One thing I had not realized before was it also represents a change in how decisions are made.
The Nixon Thesis was based on TV, and decisions were made based on PR-spinning think tanks. Ideas came out of these ideologically-driven institutions, were pushed into the mainstream media, became conventional wisdom and were then acted upon.
Notice the contrast with how things worked under the New Deal Thesis which preceded it. There decisions were made based on academic research. Ideas came out of universities, were then pushed through Presidential appointees, and newspaper columnists then validated them.
Republicans are continuing to do things the Nixon way. That's why they seem stupid. The mistake made by otherwise-smart people like Digby is to assume this is how things always are. It has always been that way in her memory, how could it ever change?
We're seeing right now how it changes, and what is changing . Village journalists are frankly amazed that not only did the President get his stimulus bill through, but that he remains as popular as ever. He appears to be defying political gravity and thus, they assume, he must be brought back to Earth.
This assumption is especially virulent over at The Politico, the Pajamas Media of the Chattering Classes. Despite the fact that this site exists on the Internet, it is created in the same way, and by the same people, we see on TV. It is thus the penny paper of The Village.
People like Digby, and Markos, and Jerome, and Jane, not just the leaders of the blogosphere but everyone. Even me. Even you. Starting in 2003, increasing numbers of people have taken to this medium to express their thoughts, to sell their ideas, and to create meaningful policy alternatives to what The Village accepts.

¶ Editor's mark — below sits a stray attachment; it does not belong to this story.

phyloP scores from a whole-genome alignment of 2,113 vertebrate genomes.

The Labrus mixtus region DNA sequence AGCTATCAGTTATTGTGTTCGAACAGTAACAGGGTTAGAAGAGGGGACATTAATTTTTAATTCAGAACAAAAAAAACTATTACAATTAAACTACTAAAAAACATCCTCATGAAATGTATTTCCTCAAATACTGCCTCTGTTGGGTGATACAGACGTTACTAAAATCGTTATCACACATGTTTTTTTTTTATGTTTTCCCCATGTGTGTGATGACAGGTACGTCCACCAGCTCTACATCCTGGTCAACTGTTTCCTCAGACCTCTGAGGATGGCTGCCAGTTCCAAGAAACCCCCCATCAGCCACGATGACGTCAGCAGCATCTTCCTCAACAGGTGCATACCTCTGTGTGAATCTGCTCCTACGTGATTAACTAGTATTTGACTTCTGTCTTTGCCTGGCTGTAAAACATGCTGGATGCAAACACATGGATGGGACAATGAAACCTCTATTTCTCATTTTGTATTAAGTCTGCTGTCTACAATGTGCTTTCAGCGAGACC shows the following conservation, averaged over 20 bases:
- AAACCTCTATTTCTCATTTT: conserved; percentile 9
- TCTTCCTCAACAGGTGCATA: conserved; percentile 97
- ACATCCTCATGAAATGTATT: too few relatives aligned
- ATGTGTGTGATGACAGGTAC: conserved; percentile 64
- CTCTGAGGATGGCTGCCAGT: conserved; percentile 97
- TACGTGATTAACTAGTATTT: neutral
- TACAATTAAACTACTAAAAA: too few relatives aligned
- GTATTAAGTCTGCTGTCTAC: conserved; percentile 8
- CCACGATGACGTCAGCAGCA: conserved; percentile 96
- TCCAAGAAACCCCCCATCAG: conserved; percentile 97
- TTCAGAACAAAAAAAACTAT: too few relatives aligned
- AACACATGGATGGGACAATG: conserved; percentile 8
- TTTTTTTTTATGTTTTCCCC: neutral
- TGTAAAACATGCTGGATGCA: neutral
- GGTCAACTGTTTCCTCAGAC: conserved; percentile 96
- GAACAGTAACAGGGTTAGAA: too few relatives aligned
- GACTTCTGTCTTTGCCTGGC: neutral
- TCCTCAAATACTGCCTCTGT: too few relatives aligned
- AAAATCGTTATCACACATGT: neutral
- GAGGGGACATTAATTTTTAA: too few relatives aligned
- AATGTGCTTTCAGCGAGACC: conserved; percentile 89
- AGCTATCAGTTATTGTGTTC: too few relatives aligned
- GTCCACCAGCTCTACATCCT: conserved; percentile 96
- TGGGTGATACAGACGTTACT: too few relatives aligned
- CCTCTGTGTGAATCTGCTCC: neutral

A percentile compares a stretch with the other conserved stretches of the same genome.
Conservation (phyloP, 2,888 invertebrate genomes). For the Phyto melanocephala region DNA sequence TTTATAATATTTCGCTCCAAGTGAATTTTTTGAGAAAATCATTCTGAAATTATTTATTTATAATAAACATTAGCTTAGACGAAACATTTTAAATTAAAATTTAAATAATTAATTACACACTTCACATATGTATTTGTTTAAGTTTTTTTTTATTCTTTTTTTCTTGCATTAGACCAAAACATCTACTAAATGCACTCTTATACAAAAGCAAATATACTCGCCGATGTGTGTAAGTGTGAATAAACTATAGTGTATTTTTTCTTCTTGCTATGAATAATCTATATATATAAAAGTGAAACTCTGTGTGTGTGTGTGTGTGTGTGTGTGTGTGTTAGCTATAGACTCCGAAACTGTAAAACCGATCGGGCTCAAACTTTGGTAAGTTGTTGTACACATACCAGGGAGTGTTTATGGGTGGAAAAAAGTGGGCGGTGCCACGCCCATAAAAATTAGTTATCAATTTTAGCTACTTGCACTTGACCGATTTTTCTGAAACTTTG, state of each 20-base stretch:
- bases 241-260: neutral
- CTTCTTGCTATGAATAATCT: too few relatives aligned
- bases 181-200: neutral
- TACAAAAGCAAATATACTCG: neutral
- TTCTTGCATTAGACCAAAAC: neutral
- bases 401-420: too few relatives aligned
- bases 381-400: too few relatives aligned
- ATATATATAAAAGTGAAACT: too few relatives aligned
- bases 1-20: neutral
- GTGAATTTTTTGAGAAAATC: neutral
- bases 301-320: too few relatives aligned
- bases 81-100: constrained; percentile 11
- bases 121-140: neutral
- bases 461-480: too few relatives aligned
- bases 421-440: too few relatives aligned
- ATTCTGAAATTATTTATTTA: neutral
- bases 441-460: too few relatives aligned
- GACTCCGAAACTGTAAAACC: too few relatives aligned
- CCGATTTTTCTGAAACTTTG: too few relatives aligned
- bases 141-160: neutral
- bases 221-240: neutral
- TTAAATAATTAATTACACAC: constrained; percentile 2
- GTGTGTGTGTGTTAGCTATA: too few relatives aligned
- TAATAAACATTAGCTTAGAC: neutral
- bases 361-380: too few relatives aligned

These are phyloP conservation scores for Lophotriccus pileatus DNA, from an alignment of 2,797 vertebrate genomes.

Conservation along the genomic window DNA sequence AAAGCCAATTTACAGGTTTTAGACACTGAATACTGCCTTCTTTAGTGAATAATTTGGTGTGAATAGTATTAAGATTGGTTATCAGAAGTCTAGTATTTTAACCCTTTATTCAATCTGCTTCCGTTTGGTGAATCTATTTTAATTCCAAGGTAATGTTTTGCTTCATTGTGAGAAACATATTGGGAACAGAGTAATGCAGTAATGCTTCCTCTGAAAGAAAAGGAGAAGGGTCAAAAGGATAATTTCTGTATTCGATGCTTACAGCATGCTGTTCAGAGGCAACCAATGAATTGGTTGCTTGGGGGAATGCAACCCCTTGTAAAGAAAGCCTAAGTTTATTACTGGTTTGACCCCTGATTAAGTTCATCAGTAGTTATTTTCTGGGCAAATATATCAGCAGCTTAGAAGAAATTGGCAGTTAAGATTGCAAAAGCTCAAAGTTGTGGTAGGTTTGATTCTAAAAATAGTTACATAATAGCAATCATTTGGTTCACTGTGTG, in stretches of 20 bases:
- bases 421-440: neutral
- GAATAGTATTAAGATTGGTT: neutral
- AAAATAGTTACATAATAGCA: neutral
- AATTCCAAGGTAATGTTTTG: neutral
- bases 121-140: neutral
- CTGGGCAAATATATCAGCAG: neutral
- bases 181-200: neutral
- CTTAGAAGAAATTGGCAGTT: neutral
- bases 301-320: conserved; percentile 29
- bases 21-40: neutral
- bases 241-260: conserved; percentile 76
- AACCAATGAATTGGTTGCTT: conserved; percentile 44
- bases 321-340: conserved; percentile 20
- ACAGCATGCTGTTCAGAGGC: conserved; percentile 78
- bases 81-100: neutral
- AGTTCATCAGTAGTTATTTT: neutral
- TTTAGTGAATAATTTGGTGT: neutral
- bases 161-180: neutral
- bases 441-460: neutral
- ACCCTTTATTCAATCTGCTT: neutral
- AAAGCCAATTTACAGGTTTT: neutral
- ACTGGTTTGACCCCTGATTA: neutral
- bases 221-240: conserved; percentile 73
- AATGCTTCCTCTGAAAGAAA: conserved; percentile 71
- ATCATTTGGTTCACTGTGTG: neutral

The reason The Village is cleared out in every generation is because its members fail to understand just how thoroughly the ground beneath their feet has shifted. Newspaper journalists a generation ago resented, and did not account, for the idea that Bob Haldeman's PR spin, fed by think tanks like The Heritage Foundation, could become the dominant form of media-policy discourse.
In the same way today's Village ignores the blogosphere.
It's not just mega-sites like the Huffington Post, or Tina Brown's copycat The Daily Beast. It's not just a question of putting your old process online as at The Politico, or shouting the talking points louder as at the Pajama game. It's not just a matter of building a different kind of political journalism, as TalkingPointsMemo has done.
It's a lot more. It's specialty blogs like The HealthCare blog. (That's Brian Klepper, one of its writers.) It's political blogs based on analyzing numbers like Nate Silver's Fivethirtyeight.com. It's having every expert making their case, agreeing or disagreeing with one another, and bringing new ideas to the fore.
The Web is wide and the Web is deep. The Web gives everyone their voice, and allows images, arguments, even policy to rise to the top naturally. From the bottom up. We are early in this process. Few have really learned how to manipulate it, for the Internet naturally resists manipulation.
What you can do is surf on top of the trends. That's what Howard Dean did, it's what the Obama campaign did, and it's what the President now does. The President is as natural with the Web, and all its complexity, as Franklin D. Roosevelt was with the radio.
Republicans have, in fact, not yet begun to respond. They are using the old tools in the old way, expecting people to react as though this were 1993, before the Web was spun. They are using TV, especially cable, to spin talking points into the ether, and they are dominating the conversation there because cable agrees with the assumptions behind the spin, and cable wishes to remain central to the discussion.
But there's a new game in town.Wolf Blitzer is out, Digby is in. And there's a new sheriff in town. Richard Nixon is dead. It's the age of Obama now.